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Mind and Body

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Exercise isn’t just good for your muscles. It’s good for your mind.

A ten-year study in the Annals of Internal Medicine looked at more than 19,000 adults, in generally good health. Those physically fit at midlife were much less likely to get dementia.

Better fitness means less diabetes and high blood pressure, both risk factors for dementia.

Being physically active directly affects the brain: it makes it bigger and makes it work better by improving blood flow. Exercise also decreases damaging protein deposits and increases substances that improve brain function.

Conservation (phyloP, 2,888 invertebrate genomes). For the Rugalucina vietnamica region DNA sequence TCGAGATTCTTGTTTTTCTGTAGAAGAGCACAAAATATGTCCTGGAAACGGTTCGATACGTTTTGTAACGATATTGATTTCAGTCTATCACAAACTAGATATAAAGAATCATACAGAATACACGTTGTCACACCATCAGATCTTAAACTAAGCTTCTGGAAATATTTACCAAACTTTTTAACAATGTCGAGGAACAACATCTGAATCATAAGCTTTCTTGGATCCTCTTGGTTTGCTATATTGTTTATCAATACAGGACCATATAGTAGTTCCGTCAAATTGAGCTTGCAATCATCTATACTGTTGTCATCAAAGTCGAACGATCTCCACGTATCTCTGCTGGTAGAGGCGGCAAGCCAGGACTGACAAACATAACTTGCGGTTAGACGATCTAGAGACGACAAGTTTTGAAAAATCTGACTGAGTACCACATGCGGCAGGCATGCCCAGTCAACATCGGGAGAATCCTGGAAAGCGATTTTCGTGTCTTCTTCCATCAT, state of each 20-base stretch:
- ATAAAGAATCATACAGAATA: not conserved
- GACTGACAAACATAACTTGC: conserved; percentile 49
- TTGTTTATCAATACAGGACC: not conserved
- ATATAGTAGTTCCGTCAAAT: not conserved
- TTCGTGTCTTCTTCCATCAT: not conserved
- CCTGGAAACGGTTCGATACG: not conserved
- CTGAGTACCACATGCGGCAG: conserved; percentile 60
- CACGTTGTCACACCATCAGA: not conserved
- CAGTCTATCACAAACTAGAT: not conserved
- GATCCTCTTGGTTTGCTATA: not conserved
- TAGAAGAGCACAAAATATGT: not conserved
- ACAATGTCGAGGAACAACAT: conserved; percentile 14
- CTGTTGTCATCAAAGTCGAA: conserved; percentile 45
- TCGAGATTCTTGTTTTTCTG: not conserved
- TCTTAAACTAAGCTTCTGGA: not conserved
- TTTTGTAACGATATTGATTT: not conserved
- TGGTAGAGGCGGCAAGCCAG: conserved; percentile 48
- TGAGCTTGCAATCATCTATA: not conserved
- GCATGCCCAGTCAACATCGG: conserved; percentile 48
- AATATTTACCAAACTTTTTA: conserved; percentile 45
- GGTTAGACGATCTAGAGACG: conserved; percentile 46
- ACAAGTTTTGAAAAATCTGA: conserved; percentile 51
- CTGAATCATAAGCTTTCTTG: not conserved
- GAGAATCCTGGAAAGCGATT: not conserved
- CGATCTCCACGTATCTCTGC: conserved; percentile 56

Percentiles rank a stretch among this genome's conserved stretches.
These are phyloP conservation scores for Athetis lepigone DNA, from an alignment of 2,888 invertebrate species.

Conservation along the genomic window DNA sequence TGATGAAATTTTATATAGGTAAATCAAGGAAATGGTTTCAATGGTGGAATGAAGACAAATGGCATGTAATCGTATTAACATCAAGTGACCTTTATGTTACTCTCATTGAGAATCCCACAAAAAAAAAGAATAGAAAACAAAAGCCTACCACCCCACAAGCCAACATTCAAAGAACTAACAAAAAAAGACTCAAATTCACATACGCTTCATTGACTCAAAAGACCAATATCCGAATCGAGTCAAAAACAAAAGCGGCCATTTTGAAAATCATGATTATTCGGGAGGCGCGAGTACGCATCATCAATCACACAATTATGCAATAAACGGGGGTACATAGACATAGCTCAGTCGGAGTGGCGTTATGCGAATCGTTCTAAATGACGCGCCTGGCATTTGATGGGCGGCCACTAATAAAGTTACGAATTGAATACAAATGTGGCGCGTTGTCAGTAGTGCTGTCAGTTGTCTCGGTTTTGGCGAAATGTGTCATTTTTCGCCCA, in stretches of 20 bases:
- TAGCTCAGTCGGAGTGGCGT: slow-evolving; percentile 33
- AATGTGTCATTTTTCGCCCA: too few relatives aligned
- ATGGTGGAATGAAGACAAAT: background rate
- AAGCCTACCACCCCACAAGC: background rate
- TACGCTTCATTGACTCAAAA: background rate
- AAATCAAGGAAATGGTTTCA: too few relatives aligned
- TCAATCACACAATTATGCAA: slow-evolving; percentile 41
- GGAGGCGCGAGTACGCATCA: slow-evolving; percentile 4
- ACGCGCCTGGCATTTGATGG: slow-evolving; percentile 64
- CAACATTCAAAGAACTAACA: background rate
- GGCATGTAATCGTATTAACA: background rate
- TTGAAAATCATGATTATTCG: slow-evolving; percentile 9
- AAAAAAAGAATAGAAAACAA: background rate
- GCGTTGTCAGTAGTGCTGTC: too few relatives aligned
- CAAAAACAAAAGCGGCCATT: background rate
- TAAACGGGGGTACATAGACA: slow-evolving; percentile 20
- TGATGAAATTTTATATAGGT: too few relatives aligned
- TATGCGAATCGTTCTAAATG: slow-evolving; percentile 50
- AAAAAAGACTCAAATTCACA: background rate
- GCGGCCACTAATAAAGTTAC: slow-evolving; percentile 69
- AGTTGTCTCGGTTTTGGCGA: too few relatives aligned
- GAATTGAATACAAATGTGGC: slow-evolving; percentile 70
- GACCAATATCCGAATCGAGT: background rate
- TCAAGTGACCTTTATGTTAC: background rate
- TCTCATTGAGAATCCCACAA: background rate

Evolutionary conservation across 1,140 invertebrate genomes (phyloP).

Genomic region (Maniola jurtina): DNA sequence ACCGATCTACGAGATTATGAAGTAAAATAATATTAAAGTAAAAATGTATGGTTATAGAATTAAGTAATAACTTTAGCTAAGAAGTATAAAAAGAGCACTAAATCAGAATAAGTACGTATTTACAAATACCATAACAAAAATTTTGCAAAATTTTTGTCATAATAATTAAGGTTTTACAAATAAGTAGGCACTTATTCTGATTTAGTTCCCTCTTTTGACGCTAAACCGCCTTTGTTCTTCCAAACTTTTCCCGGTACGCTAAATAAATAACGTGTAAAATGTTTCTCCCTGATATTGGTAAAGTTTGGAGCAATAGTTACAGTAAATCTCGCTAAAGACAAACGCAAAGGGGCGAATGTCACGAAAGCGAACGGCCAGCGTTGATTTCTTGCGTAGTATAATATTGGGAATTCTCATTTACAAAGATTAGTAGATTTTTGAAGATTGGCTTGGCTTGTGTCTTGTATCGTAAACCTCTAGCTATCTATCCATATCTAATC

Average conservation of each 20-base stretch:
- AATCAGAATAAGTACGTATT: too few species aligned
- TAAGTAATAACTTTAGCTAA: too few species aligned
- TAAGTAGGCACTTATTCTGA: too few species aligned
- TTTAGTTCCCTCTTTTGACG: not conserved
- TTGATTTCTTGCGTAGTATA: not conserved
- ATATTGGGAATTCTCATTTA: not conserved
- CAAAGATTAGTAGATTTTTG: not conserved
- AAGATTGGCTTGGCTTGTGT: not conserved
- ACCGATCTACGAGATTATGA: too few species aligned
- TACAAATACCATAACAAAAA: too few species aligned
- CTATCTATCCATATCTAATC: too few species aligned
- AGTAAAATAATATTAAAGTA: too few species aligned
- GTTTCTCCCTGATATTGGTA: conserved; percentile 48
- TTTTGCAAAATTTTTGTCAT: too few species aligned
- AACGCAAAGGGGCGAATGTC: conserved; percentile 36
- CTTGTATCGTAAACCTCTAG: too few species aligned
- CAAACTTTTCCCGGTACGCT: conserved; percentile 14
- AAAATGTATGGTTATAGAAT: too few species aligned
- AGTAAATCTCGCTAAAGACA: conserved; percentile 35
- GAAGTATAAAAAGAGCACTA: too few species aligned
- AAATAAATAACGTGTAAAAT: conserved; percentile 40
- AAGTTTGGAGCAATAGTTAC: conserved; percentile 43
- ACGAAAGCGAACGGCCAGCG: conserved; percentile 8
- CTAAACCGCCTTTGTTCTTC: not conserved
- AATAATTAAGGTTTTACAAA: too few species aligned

What this study did not do is give us an exact prescription for how much exercise is enough. However, 150 minutes each week of moderately intense physical activity does improve fitness. Some studies have even highlighted dancing as being one of the best for modifying dementia risk.

Now this study only looked at midlife fitness levels, but a recent statement from the National Institutes of Health also suggests that physical activity may actually prevent dementia. Preventing Alzheimer’s is a powerful incentive. Right now, 4.7 million people have Alzheimer’s with health care costs of 200 Billion. Expect those numbers to triple by 2050.

Exercise, Stay active, Improve your fitness, Don’t wait, Start now.